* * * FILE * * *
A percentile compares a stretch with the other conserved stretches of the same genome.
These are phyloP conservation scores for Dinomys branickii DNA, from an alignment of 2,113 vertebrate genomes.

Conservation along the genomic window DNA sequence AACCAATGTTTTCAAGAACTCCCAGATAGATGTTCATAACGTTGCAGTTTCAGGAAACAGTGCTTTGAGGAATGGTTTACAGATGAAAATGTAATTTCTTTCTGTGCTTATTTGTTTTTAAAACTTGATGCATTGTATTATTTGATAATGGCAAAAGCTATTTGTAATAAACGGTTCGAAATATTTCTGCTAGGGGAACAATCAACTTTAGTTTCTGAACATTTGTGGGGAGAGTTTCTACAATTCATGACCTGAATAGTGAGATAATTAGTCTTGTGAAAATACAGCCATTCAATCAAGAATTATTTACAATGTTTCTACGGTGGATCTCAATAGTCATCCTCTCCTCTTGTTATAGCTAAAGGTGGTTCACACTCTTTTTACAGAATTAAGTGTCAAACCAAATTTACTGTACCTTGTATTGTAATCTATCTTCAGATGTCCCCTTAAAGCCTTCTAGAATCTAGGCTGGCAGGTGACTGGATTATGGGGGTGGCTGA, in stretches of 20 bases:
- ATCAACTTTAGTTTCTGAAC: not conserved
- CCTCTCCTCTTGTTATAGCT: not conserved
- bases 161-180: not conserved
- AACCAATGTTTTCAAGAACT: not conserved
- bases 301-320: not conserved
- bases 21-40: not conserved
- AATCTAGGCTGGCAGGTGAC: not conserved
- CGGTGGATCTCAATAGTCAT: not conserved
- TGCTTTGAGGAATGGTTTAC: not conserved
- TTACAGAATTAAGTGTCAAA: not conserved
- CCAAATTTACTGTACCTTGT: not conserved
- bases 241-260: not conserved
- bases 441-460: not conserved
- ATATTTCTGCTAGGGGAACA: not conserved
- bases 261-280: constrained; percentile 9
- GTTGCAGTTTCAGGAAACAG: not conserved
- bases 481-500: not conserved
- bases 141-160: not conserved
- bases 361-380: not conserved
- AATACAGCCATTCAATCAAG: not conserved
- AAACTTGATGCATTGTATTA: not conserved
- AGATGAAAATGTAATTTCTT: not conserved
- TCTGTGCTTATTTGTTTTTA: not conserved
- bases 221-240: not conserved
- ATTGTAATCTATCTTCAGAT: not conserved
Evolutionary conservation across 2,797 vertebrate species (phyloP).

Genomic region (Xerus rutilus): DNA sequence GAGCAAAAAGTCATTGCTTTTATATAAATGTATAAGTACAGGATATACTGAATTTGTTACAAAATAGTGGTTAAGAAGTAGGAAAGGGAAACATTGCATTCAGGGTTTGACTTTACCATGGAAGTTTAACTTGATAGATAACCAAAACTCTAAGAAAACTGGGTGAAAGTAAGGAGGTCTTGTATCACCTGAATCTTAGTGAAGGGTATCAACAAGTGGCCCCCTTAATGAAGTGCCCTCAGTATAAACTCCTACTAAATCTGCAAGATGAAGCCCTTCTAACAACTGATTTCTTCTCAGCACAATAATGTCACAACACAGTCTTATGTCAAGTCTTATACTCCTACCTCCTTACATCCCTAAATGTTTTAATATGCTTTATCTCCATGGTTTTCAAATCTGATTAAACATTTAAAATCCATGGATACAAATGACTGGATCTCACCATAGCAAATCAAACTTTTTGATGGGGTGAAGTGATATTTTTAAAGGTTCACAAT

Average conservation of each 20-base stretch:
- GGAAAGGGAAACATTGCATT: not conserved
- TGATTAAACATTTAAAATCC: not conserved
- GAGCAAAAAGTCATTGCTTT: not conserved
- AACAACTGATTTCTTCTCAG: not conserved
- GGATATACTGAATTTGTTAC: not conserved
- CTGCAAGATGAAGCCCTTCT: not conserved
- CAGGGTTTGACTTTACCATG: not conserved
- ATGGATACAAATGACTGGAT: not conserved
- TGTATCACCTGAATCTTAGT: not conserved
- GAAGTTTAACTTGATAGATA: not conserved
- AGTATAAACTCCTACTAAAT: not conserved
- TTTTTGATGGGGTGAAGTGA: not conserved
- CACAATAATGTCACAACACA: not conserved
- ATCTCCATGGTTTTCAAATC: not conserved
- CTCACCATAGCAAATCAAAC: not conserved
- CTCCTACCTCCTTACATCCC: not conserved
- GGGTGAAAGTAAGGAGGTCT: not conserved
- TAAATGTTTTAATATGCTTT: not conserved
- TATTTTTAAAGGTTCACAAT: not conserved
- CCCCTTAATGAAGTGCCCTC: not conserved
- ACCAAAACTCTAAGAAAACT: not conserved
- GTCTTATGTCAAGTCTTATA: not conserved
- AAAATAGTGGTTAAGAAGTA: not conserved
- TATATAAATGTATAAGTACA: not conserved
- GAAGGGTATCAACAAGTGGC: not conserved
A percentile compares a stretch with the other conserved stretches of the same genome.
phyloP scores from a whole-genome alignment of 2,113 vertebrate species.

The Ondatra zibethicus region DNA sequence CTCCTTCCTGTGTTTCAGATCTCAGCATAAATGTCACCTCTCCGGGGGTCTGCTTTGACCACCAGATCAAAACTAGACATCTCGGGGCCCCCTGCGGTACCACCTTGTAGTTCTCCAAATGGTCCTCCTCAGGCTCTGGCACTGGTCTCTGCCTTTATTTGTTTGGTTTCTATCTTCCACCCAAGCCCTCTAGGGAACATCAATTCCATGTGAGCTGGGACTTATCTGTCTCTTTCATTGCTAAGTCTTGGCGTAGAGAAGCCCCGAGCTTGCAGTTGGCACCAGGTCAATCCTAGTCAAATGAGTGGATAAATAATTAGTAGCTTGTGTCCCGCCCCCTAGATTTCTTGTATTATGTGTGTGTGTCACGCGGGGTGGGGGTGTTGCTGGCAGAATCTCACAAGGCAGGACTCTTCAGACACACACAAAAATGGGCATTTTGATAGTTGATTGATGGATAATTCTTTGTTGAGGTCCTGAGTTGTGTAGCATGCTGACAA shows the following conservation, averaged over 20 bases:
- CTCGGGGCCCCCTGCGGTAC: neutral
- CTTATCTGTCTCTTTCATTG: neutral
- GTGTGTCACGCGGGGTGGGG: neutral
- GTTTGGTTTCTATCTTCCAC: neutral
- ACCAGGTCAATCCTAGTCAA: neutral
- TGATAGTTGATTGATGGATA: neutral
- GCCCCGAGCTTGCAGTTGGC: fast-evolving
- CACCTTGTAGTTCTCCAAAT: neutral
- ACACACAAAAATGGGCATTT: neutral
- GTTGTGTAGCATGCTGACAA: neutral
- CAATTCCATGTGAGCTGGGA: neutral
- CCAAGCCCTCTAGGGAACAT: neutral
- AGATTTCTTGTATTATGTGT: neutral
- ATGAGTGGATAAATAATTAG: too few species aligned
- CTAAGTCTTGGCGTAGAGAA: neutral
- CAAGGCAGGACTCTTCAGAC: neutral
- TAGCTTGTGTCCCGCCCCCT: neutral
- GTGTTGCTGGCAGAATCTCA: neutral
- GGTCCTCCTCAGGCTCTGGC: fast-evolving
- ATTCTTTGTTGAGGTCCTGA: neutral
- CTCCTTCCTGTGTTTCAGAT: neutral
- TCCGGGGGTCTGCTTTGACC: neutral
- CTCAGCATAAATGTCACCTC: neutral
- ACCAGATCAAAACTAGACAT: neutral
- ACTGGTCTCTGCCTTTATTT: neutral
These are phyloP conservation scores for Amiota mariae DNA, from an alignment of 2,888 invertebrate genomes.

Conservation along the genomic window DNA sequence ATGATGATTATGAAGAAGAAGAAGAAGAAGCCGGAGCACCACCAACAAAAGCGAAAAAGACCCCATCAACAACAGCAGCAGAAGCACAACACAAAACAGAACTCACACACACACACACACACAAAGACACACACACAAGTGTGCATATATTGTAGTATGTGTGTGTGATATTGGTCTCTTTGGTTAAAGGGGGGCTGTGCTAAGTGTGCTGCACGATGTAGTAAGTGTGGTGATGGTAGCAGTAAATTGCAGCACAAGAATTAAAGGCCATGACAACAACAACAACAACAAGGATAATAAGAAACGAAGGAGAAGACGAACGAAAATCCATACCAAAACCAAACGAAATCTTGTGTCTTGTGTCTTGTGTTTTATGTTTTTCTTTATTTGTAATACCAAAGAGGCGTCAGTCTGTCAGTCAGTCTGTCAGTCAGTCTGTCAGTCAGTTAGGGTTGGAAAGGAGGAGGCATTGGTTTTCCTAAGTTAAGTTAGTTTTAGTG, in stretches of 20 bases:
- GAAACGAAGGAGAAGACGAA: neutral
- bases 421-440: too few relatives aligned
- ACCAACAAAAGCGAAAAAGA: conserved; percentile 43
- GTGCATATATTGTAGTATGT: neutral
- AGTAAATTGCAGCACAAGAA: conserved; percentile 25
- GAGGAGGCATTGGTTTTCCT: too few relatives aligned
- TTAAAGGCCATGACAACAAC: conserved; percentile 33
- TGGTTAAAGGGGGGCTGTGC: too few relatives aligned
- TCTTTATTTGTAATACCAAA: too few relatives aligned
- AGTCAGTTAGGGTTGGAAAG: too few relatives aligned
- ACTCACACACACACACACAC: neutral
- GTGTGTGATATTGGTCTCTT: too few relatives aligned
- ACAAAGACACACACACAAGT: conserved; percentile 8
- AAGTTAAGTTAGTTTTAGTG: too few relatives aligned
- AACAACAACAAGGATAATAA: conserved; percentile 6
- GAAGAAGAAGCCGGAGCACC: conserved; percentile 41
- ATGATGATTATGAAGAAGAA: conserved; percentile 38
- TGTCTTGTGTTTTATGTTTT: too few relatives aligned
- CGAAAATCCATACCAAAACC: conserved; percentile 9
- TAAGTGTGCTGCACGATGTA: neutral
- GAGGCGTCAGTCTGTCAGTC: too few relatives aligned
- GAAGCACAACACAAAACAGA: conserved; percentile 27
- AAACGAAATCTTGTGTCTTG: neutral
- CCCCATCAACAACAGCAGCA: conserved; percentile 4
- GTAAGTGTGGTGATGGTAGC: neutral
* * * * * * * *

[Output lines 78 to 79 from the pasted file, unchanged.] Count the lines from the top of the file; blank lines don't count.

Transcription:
- GGTCCTCCTCAGGCTCTGGC: fast-evolving
- ATTCTTTGTTGAGGTCCTGA: neutral